Thomas Jefferson Papers

From Thomas Jefferson to the Rev. James Madison, 19 July 1788

To the Rev. James Madison

Paris July 19. 1788.

Dear Sir

My last letter to you was of the 13th. of August last. As you seem willing to accept of the crums of science on which we are subsisting here, it is with pleasure I continue to hand them on to you in proportion as they are dealt out.  Herschel’s volcano in the moon you have doubtless heard of, and placed among the other vagaries of a head which seems not organised for sound induction. The wildness of the theories hitherto proposed by him, on his own discoveries, seems to authorize us to consider his merit as that of a good Optician only. You know also that Doctor Ingen-housz had discovered, as he supposed, from experiment, that vegetation might be promoted by occasioning streams of the electrical fluid to pass through a plant, and that other Physicians had received and confirmed his theory. He now however retracts it, and finds, by more decisive experiments, that the electrical fluid can neither forward nor retard vegetation. Uncorrected still of the rage of drawing general conclusions from partial and equivocal observations, he hazards the opinion that light promotes vegetation. I have heretofore supposed from observation that light affects the colour of living bodies, whether vegetable or animal; but that either the one or the other receive nutriment from that fluid must be permitted to be doubted of till better confirmed by observation. It is always better to have no ideas than false ones; to believe nothing, than to believe what is wrong. In my mind, theories are more easily demolished than rebuilt. An Abbé here has shaken, if not destroyed, the theory of de Dominis, Descartes and Newton for explaining the phaenomenon of the rainbow. According to that theory, you know, a cone of rays issuing from the sun and falling on a cloud in the opposite part of the heavens, is reflected back in the form of a smaller cone, the apex of which is the eye of the observer: thus.
(a) the sun. (b) (c) the diameter of the rainbow (d) the eye of the observer. So that (d) the eye of the observer must be in the axis of both cones, and equally distant from every part of the bow. But he observes that he has repeatedly seen bows the one end of which has been very near to him, and the other at a great distance. I have often seen the same thing myself. I recollect well to have seen more than once1 the end of a rainbow between myself and a house, or between myself and a bank not twenty yards distant, and this repeatedly. But I never saw, what he sais he has seen, different rainbows at the same time intersecting each other. I never saw coexistent bows which were not concentric also.—Again, according to the theory, if the sun is in the horizon, the horizon intercepts the lower half of the bow, from (e) to (c). If above the horizon, that intercepts more than the half, in proportion. So that generally the bow is less than a semicircle and never more. He says he has seen it more than a semicircle. I have often seen a leg of the bow below my level. My situation at Monticello admitted this, because there is a mountain there in the opposite direction of the afternoon’s sun, the valley between which and Monticello is 500 feet deep. I have seen a leg of a rainbow plunge down on the river running through that valley. But I do not recollect to have remarked at any time that the bow was of more than half a circle. It appears to me that these facts demolish the Newtonian hypothesis but they do not support that erected in it’s stead by the Abbé. He supposes a cloud between the sun and observer, and that through some opening in that cloud the rays pass and form an Iris on the opposite part of the heavens, just as a ray passing through a hole in the shutter of a darkened room, and falling on a prism there, forms the prismatic colours on the opposite wall. According to this we might see bows of more than the half circle as often as of less. A thousand other objections occur to this hypothesis, which need not be suggested to you. The result is that we are wiser than we were, by having an error the less in our catalogue; but the blank occasioned by it must remain for some happier hypothesist to fill up.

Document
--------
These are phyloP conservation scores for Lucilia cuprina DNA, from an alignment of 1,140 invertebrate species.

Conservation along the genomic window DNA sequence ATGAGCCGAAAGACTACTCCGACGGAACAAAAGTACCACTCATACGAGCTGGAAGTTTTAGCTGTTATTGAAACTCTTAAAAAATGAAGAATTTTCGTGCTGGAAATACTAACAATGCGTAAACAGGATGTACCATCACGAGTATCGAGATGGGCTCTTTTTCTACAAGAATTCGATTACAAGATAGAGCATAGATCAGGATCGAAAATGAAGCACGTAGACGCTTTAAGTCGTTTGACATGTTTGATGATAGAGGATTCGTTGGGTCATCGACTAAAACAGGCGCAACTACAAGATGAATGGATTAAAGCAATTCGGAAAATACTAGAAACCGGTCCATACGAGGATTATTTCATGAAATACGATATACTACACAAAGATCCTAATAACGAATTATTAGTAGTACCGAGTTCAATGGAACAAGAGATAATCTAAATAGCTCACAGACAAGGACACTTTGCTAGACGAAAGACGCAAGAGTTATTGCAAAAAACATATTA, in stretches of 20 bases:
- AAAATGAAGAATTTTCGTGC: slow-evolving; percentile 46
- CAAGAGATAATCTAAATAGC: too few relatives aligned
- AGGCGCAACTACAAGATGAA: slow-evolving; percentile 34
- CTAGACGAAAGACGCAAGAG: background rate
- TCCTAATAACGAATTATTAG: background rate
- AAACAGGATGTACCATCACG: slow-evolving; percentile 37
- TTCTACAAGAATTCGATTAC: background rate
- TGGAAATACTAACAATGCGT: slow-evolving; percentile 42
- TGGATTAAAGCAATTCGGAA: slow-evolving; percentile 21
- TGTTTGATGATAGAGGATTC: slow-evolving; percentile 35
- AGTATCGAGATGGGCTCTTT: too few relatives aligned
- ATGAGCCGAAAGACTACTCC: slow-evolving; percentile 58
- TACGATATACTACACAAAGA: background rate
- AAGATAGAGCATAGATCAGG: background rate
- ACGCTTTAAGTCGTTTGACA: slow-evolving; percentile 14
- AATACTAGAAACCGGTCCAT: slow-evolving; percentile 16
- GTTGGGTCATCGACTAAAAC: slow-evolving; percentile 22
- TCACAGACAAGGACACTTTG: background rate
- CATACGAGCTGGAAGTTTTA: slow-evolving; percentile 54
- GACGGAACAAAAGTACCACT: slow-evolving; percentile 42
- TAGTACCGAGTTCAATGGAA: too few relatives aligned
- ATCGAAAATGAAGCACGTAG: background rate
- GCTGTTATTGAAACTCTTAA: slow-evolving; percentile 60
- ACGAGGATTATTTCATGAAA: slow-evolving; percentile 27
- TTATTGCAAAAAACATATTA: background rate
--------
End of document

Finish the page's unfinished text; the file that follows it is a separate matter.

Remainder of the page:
The dispute about the conversion and reconversion of water and air is still stoutly kept up. The contradictory experiments of Chemists2 leave us at liberty to conclude what we please. My conclusion is that art has not yet invented sufficient aids to enable such subtle bodies to make a well defined impression on organs as blunt as ours: that it is laudable to encourage investigation, but to hold back conclusion. Speaking one day with Monsieur de Buffon on the present ardor of chemical enquiry, he affected to consider chemistry but as cookery, and to place the toils of the laboratory on a footing with those of the kitchen. I think it on the contrary among the most useful of sciences, and big with future discoveries for the utility and safety of the human race. It is yet indeed a mere embryon. It’s principles are contested. Experiments seem contradictory: their subjects are so minute as to escape our senses; and their result too fallacious to satisfy the mind. It is probably an age too soon to propose the establishment of system. The attempt therefore of Lavoisier to reform the Chemical nomenclature is premature. One single experiment may destroy the whole filiation of his terms, and his string of Sulfates, Sulfites, and Sulfures may have served no other end than to have retarded the progress of the science by a jargon from the confusion of which time will be requisite to extricate us. Accordingly it is not likely to be admitted generally.